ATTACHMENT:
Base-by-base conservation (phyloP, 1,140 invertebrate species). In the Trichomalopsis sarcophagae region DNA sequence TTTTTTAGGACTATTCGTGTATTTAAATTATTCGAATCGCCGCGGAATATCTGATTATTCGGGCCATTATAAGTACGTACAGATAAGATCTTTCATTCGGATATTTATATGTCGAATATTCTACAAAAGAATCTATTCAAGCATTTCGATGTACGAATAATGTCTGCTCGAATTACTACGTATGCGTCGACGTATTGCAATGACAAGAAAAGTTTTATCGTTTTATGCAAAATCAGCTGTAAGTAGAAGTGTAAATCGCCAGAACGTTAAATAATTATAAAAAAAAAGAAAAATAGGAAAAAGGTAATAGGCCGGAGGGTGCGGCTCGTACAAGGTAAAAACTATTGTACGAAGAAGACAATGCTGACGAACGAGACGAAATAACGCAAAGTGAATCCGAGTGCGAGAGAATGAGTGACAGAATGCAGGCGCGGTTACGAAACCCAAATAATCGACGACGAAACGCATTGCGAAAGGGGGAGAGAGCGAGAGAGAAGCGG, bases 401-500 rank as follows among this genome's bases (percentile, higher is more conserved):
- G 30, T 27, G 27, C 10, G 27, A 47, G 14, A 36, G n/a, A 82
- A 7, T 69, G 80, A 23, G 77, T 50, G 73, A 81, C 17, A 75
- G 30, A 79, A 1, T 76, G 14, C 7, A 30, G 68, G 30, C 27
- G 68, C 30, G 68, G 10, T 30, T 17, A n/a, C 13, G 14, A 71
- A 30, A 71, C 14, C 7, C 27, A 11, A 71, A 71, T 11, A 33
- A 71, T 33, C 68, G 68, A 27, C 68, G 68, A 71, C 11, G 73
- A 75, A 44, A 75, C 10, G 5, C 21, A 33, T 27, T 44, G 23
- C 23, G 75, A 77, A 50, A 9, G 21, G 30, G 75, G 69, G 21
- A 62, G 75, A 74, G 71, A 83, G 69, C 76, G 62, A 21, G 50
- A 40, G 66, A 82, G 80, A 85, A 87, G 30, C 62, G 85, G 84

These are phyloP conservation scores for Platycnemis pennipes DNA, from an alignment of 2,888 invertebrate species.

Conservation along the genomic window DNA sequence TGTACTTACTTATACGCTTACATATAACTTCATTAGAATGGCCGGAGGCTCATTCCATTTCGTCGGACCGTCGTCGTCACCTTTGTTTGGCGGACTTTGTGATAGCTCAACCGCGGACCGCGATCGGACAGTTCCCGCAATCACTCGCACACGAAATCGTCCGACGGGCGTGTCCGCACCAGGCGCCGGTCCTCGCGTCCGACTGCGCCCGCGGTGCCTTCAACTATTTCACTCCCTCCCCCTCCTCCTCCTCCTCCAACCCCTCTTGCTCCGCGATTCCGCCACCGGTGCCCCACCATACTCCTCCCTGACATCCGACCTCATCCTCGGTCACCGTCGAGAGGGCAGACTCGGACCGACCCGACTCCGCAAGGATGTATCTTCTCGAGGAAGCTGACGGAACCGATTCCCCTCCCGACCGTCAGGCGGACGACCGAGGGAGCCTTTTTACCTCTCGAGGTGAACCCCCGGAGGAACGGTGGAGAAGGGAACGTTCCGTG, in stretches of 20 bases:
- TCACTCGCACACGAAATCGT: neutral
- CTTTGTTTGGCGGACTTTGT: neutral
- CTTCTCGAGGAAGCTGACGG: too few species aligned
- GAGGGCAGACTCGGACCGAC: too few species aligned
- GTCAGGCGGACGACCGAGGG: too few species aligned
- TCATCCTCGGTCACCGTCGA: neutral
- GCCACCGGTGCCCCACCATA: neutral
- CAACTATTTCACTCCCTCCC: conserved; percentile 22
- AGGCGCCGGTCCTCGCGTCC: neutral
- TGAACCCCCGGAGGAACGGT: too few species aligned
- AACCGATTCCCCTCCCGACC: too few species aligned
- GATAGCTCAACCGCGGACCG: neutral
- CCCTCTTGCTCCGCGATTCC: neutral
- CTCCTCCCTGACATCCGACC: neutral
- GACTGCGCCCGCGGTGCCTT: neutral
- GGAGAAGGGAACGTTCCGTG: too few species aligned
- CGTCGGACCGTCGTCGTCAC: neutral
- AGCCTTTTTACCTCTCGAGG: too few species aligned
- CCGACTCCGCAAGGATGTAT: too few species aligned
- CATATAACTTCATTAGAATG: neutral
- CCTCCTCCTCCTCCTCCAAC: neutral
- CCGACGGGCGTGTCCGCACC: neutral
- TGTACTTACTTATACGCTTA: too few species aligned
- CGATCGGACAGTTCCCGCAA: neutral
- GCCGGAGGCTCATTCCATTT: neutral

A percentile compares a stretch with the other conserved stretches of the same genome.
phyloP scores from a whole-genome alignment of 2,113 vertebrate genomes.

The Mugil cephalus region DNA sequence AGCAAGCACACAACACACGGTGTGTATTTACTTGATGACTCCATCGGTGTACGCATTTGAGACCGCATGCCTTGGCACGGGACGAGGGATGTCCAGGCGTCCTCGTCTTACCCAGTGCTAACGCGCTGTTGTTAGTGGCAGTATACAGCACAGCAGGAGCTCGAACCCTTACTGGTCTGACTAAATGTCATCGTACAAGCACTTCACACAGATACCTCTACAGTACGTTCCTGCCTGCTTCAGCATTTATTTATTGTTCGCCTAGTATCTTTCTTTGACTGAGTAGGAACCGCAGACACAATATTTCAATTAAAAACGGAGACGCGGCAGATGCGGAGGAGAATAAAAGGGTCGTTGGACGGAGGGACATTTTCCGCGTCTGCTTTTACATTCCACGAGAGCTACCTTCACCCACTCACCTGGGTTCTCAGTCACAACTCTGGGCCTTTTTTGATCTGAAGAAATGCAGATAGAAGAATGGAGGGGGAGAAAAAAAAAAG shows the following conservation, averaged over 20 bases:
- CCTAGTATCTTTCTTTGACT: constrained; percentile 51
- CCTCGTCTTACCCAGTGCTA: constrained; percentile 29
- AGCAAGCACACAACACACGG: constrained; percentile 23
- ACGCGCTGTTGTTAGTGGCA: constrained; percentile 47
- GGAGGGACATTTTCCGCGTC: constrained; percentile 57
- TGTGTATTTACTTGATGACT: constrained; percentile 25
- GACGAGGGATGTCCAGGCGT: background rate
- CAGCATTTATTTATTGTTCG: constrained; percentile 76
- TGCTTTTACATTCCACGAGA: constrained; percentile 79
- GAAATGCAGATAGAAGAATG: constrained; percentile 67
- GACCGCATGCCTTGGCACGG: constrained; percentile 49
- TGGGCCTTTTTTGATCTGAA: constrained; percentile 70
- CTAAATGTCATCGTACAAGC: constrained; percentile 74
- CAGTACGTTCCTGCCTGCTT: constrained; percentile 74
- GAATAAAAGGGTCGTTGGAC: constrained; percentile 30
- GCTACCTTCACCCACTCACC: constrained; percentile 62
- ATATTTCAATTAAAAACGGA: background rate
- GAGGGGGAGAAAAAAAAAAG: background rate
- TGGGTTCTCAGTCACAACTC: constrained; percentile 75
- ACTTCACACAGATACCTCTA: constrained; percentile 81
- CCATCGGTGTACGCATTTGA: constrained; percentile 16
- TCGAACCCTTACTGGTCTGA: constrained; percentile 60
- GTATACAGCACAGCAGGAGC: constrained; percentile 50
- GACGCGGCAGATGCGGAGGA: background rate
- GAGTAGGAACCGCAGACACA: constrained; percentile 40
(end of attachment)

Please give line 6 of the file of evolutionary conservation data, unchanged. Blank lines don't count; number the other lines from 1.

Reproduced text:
- A 30, A 71, C 14, C 7, C 27, A 11, A 71, A 71, T 11, A 33